I find from the other Christian denominations that a diversity involved in their governing is truly more to the way Christ wants us to be. Catholic means universal not just an extremely very small group of celibate men governing with absolute no input from anyone else. They have proven that they are unable to protect children. Kid are being hurt!!! That does not sound like Christ, does it? Everyone has to have a voice in the Catholic Church for it to remain Catholic, this means all our Christian sisters and brothers as well as, non-Christians. We are meant to be one, many though we are. It sounds a bit like the Holy Trinity.

I hope this helps some. You asked a very important question more input is still needed.

With all best wishes,


Written by Fr. Marty Kurylowicz

Important note: I mean no disrespect to Pope Benedict XVI or the hierarchy, the one and only concern is the safety and well-being of children.
Kids are being hurt!!!

*** *** *** ***

*** ***


I Have a Dream - Address at the March on Washington

August 28, 1963. Washington, D.C.

I am happy to join with you today in what will go down in history as the greatest demonstration for freedom in the history of our nation. [Applause]

Five score years ago, a great American, in whose symbolic shadow we stand signed the Emancipation Proclamation. This momentous decree came as a great beacon light of hope to millions of Negro slaves who had been seared in the flames of withering injustice. It came as a joyous daybreak to end the long night of captivity.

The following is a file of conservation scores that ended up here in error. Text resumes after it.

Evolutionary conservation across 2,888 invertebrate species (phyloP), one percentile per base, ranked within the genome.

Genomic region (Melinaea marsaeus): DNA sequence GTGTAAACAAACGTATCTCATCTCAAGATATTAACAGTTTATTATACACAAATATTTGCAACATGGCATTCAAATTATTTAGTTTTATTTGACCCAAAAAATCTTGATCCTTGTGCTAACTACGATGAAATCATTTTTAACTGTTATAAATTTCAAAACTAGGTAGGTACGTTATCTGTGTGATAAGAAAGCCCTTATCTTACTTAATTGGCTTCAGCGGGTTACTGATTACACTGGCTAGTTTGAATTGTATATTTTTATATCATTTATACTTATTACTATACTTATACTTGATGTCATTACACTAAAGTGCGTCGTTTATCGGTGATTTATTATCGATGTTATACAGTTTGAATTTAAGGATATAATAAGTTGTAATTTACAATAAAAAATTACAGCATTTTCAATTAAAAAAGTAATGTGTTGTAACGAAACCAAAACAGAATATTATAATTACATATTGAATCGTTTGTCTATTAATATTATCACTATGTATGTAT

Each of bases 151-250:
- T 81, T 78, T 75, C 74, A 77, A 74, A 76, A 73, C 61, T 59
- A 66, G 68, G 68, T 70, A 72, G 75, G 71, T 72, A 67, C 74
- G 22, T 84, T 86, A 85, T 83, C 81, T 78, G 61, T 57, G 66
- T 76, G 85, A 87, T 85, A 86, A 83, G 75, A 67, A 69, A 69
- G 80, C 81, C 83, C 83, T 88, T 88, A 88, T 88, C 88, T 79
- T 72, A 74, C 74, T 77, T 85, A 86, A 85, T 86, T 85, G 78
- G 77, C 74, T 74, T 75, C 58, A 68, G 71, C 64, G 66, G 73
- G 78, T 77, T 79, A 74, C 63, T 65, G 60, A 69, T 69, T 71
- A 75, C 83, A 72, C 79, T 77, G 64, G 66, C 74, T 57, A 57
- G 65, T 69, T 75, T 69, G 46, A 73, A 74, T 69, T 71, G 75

But one hundred years later, we must face the tragic fact that the Negro is still not free. One hundred years later, the life of the Negro is still sadly crippled by the manacles of segregation and the chains of discrimination. One hundred years later, the Negro lives on a lonely island of poverty in the midst of a vast ocean of material prosperity. One hundred years later, the Negro is still languishing in the corners of American society and finds himself an exile in his own land. So we have come here today to dramatize an appalling condition.

In a sense we have come to our nation's capital to cash a check. When the architects of our republic wrote the magnificent words of the Constitution and the declaration of Independence, they were signing a promissory note to which every American was to fall heir. This note was a promise that all men would be guaranteed the inalienable rights of life, liberty, and the pursuit of happiness.